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What Is A Leave Of Absence?
A leave of absence is a period of time that an employee takes off from work, with the agreement of their employer, for a specific reason. Leaves of absence can be either paid or unpaid and can be granted for a variety of reasons, including personal or family illness, military service, bereavement, or for other reasons as outlined in the employer’s policies. During a leave of absence, the employee is generally protected from losing their job and their benefits, such as health insurance, continue. However, the specifics of a leave of absence may vary depending on the employer’s policies and applicable laws.
What Are The Most Common Types Of Leave Of Absence In California?
- California Family Rights Act (CFRA) leave: This is a type of protected leave for employees who need time off to care for a family member with a serious health condition.
- Pregnancy Disability Leave (PDL): This type of leave is for female employees who need time off due to pregnancy, childbirth, or related medical conditions.
- New Parent Leave Act (NPLA): This type of leave allows eligible employees to take up to 12 weeks off to bond with a new child.
- Sick Leave: California law requires employers to provide employees with paid sick leave.
- Bereavement Leave: Some employers may offer bereavement leave to employees who need time off to attend to the death of a family member.
- Military Leave: California law provides leave for employees who need time off to perform military service.
Can My Employer Deny My Request For A Leave Of Absence? If So, Under What Circumstances?
An employer can deny a request for a leave of absence under certain circumstances. For example, if the leave would result in undue hardship for the employer or if the employee does not meet the eligibility requirements for the leave. However, if the leave is protected by law, such as the Family and Medical Leave Act (FMLA) in the United States, an employer cannot deny the request unless the employee does not meet the eligibility criteria or the reason for the leave is not covered under the law.
California law provides eligible employees with various rights to take leaves of absence, such as the California Family Rights Act (CFRA), the Pregnancy Disability Leave (PDL), and the New Parent Leave Act (NPLA). If an employee meets the eligibility criteria for one of these leaves, the employer cannot deny the request unless the leave would result in undue hardship for the employer.
However, it’s important to note that the specific eligibility criteria, rights and obligations of employees on leave, and the definition of undue hardship may vary depending on the type of leave and applicable law. It’s recommended to consult with an attorney for more information on the specific laws and regulations that apply to your situation in California.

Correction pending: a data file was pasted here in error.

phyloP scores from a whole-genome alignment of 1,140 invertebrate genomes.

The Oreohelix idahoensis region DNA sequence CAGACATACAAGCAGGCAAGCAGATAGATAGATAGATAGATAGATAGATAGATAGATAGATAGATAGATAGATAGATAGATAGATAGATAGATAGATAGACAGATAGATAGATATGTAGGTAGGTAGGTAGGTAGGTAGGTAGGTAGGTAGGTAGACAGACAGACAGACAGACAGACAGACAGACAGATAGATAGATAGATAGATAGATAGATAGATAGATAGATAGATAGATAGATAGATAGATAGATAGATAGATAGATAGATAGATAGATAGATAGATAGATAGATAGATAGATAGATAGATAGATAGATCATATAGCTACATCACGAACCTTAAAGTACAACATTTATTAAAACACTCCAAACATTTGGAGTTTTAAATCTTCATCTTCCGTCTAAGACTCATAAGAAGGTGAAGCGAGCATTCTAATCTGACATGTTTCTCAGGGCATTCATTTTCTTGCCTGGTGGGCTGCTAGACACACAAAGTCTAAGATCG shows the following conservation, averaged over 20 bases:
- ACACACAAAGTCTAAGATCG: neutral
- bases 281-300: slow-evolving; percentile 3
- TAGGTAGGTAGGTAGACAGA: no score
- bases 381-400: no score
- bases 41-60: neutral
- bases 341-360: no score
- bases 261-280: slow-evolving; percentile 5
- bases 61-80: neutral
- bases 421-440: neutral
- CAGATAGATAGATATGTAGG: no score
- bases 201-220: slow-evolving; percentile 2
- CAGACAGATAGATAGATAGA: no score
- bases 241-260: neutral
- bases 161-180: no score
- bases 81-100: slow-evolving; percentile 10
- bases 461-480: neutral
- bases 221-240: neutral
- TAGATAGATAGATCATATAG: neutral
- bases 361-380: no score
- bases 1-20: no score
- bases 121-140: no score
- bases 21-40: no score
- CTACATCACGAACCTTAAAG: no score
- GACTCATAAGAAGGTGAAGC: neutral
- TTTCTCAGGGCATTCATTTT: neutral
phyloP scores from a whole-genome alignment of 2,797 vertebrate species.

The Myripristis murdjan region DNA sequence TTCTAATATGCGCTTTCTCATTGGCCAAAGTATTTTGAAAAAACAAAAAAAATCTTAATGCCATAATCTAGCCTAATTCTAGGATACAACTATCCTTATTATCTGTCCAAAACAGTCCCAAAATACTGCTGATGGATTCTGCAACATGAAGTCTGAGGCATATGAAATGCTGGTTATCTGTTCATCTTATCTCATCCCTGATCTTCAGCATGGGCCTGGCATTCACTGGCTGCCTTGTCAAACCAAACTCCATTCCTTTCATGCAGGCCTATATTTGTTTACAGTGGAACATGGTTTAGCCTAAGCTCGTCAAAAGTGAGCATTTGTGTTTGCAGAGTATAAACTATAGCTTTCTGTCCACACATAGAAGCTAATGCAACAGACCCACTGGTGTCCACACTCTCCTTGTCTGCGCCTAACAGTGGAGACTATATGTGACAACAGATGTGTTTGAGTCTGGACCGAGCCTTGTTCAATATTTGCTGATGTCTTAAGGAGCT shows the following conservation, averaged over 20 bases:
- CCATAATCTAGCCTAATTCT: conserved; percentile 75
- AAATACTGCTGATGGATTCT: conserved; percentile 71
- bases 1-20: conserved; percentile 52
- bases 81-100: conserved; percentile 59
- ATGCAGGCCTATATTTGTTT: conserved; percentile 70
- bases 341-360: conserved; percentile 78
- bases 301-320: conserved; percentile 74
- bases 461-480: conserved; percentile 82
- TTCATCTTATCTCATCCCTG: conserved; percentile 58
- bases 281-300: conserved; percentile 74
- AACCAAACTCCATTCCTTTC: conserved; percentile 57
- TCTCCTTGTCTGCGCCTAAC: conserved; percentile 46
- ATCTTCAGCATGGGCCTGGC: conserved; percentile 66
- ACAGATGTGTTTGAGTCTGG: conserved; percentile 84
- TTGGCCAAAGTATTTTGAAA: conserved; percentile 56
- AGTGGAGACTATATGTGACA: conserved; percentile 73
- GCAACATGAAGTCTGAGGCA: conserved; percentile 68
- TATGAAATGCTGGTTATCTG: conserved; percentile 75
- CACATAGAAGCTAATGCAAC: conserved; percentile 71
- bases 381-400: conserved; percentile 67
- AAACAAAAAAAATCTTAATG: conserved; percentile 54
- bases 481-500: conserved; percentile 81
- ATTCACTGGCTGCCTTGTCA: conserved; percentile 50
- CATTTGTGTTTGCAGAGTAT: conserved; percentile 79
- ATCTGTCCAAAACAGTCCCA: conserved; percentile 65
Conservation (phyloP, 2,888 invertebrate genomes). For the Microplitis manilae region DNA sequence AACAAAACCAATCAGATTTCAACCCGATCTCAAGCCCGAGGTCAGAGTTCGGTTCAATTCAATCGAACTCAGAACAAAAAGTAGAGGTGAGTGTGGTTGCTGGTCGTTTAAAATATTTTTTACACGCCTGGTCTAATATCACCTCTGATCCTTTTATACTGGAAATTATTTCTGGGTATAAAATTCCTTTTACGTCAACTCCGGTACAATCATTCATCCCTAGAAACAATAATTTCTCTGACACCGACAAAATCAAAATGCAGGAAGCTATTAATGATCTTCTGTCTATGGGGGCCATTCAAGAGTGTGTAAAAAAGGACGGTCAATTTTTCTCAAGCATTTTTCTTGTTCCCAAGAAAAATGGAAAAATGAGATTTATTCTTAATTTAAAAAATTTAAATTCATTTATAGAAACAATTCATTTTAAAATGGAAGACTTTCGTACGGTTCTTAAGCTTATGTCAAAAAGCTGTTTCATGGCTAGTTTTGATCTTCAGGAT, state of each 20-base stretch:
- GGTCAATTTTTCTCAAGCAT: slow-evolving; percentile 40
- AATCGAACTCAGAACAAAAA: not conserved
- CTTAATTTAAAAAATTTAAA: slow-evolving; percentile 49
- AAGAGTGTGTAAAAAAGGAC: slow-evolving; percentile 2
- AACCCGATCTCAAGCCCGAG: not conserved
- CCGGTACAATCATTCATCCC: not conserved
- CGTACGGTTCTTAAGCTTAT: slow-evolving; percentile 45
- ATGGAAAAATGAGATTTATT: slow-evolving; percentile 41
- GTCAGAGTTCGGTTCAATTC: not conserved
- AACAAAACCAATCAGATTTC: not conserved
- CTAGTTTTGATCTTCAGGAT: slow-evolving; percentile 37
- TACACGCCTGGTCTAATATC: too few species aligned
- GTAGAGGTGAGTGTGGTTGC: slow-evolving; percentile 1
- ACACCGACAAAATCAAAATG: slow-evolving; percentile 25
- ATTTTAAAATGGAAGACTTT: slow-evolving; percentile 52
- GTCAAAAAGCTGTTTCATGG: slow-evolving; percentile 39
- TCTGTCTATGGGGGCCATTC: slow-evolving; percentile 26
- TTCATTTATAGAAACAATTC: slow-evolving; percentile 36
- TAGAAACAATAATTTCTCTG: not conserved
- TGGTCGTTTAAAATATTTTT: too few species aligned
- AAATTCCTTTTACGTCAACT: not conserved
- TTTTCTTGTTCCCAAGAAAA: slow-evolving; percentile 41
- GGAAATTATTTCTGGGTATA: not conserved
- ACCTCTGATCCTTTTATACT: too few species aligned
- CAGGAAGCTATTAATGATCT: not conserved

What Happens To My Job And Benefits While I’m On Leave?
What happens when an employee is on leave depends on the type of leave and the specific laws and policies that apply to their situation. In general:
If the leave is protected by law, such as the Family and Medical Leave Act (FMLA) in the United States or the California Family Rights Act (CFRA) in California, the employee’s job is generally protected, and the employee has the right to return to the same or equivalent position after the leave.
During a leave of absence, the continuation of an employee’s benefits, such as health insurance, will depend on the specific policies of the employer and the type of leave. For example, if the leave is protected by law, such as the FMLA, the employee’s benefits must generally continue during the leave.
What Are My Rights And Obligations While I Take My Leave Of Absence?
Your right are “job protection” and “benefits” listed above.
- Communication: The employee may be required to keep the employer updated on their status and expected return date during the leave.
- Compliance with leave policies: The employee must comply with the employer’s policies regarding leave, such as providing required documentation or giving notice of the leave.
- Continued responsibilities: The employee may be responsible for paying their share of the benefits premium during the leave and may be required to provide documentation of their medical condition if the leave is for a medical reason.
Contact Your Nearest Employment Attorney Concerning Your Leave of Absence Claim
Above are some of the common questions that people have about leave of absence and the law. It’s important to note that the specific answers to these questions can vary depending on the employer’s policies and applicable laws, such as the FMLA in the United States.
Through our many years of experience, we insist that you don’t take this on alone. Whether you need a California employment lawyer for Wrongful Termination, Unpaid Wages, Workplace Harassment or other employment dispute, we’re here to help you with your wrongful termination claim. If you or someone you know has claims about these employment scenarios, call us at 1-844-493-9455 (4WE-WILL) or fill out our contact form today.